Next up in our 2016 review, reporter Eleanor Gibson selects 10 of the most unusual and impressive staircases from the past year, from a gravity-defying look-out tower to a cavernous concrete well and a minimalist flight of folded metal steps.
This weathering steel staircase appears to defy gravity by cantilevering off a hilltop in Flanders. Designed by Belgian studio Close to Bone, the lookout point at the top of Vlooyberg Tower offers views over the rolling farmland and a nearby forest.
A sheet of steel measuring just six-millimetre-thick was folded and welded before being finished with a coating of atomised brass to create this staircase by London-based Bell Phillips. A matching handrail runs along the existing brick wall, while the other side is left unguarded.
This imposing cast-concrete staircase marks the gateway between old and new in Herzog & de Meuron's extension to the Musée Unterlinden in Colmar, France. Spirally downwards, the steps lead into a new underground gallery.
Another spiralling concrete stair forms the centrepiece of this seaside house in Japan by Kazunori Fujimoto Architect & Associates. The sculptural stair twists up towards a circular opening, and has a curved underside and no handrail.
A white metal-framed staircase connects the two floors of this Parisian apartment. Light filters between the open risers and banisters, while solid wooden steps at the bottom form a small storage area.
A red balustrade curls around this staircase, which is set into a niche at one end of an Alpine fire station. Its bold russet colouring offsets the muted pigment of the red concrete building, designed by Italian studio Pedevilla Architects.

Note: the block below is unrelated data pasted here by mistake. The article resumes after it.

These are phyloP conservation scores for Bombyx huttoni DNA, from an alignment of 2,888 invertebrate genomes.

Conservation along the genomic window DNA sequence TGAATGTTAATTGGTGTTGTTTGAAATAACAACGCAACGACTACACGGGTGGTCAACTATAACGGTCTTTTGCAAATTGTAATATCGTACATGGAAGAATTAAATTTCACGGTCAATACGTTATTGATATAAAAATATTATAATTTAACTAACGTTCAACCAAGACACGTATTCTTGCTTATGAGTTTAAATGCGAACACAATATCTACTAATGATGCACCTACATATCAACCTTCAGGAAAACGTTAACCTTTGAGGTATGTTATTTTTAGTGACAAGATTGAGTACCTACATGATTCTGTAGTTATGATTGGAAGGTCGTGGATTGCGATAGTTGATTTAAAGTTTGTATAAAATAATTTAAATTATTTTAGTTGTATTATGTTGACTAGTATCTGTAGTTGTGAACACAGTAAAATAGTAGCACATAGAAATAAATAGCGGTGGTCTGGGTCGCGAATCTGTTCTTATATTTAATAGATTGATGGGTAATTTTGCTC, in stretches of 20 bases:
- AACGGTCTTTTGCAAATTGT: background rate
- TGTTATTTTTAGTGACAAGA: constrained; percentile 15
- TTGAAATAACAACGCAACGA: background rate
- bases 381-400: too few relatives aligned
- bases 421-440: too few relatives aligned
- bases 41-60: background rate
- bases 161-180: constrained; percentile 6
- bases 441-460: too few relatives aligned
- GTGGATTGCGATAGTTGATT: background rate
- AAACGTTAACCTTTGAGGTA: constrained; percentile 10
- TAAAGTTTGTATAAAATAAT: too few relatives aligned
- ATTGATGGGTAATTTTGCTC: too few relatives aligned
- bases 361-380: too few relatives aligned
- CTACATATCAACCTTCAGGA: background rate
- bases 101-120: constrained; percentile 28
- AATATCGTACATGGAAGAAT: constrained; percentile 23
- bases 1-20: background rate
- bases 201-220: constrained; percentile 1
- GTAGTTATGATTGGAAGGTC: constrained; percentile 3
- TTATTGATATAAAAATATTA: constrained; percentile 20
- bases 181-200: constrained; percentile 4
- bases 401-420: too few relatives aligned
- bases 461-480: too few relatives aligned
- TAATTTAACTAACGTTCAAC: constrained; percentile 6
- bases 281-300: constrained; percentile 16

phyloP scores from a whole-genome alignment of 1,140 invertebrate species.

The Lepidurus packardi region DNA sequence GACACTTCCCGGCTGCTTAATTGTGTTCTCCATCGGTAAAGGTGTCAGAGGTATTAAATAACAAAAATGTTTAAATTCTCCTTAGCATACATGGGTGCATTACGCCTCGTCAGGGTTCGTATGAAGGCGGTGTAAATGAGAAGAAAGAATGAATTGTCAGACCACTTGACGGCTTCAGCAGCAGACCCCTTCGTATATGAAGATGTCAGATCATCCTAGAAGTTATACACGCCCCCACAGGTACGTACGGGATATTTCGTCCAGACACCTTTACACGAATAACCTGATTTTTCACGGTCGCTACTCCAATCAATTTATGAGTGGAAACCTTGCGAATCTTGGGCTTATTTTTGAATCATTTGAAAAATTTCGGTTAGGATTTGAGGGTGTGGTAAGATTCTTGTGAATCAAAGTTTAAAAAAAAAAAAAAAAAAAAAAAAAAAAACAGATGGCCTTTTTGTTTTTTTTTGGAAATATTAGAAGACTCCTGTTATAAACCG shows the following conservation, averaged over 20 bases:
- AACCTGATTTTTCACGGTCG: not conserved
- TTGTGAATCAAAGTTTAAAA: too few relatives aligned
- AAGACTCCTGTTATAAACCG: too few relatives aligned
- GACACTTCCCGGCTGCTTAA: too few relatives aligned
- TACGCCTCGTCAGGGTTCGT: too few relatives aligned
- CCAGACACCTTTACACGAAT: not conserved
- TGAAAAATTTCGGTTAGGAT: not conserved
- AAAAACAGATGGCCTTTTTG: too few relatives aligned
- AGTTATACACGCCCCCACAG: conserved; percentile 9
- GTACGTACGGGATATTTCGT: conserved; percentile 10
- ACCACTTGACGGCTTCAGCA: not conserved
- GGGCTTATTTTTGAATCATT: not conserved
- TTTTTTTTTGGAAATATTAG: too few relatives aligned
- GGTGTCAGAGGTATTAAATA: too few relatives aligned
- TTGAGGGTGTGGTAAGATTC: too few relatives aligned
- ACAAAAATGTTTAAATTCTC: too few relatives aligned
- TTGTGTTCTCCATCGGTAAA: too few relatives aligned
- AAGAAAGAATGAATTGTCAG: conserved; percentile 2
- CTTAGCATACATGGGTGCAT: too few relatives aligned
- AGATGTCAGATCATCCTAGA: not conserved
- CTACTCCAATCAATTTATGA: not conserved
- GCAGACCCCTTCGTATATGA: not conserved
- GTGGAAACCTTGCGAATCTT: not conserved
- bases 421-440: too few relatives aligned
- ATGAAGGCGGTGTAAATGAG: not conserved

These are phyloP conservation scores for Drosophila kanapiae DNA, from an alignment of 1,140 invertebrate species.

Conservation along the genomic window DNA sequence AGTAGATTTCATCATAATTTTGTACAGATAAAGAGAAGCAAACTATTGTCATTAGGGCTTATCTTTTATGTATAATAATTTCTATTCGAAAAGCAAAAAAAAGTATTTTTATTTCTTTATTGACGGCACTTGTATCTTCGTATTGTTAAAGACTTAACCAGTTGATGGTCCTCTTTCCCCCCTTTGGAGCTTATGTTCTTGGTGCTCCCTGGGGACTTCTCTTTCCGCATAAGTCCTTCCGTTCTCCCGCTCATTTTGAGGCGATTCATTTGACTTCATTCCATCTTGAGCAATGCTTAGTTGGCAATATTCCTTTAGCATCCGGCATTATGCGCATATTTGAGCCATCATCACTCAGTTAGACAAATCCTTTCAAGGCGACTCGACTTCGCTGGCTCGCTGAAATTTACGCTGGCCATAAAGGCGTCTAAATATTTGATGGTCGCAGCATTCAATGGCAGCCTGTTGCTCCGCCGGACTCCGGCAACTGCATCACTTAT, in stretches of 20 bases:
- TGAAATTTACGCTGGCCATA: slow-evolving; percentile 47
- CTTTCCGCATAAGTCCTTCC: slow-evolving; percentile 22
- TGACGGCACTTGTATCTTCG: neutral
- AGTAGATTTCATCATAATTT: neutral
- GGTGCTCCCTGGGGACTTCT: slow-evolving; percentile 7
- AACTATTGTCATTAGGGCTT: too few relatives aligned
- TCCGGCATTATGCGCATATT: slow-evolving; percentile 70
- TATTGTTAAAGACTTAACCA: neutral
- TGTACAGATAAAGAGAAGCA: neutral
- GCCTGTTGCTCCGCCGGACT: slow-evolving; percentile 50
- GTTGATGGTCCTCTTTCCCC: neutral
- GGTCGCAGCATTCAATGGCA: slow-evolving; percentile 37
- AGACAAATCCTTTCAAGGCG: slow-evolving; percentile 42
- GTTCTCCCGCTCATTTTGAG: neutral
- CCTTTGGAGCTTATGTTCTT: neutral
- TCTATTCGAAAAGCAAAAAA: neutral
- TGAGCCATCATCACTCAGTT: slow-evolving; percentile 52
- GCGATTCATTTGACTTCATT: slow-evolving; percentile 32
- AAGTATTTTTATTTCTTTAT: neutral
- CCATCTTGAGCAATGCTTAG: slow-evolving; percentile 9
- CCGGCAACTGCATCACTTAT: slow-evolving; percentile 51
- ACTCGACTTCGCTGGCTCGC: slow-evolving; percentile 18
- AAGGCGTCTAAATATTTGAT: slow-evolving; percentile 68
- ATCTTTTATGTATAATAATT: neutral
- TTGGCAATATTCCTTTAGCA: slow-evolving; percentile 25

British architect Luke Lowings worked with American sculptor James Carpenter to create this patterned glass staircase. Standing alone, it rises the full height of the two-storey space leading up through a skylight to a roof terrace overlooking Hong Kong's bay.
Fluorescent orange paintwork ensures this spiralling staircase by architect Martin Dulanto contrasts the subdued colour scheme of the rest of Casa Blanca house. Against the white exterior and grey internal walls, the steps are the the most prominent feature in the building.
Timber beams are stacked to form this Jenga-like staircase, which has cupboards and shelves integrated into the overhangs of various steps. Studio Farris Architects added a platform on top of the structure to host an office with two workstations.
Dutch office MVRDV created this huge scaffolding staircase – measuring 29 metres high and 57 metres long – that leads up to an observation deck on the roof of an office block in Rotterdam's centre.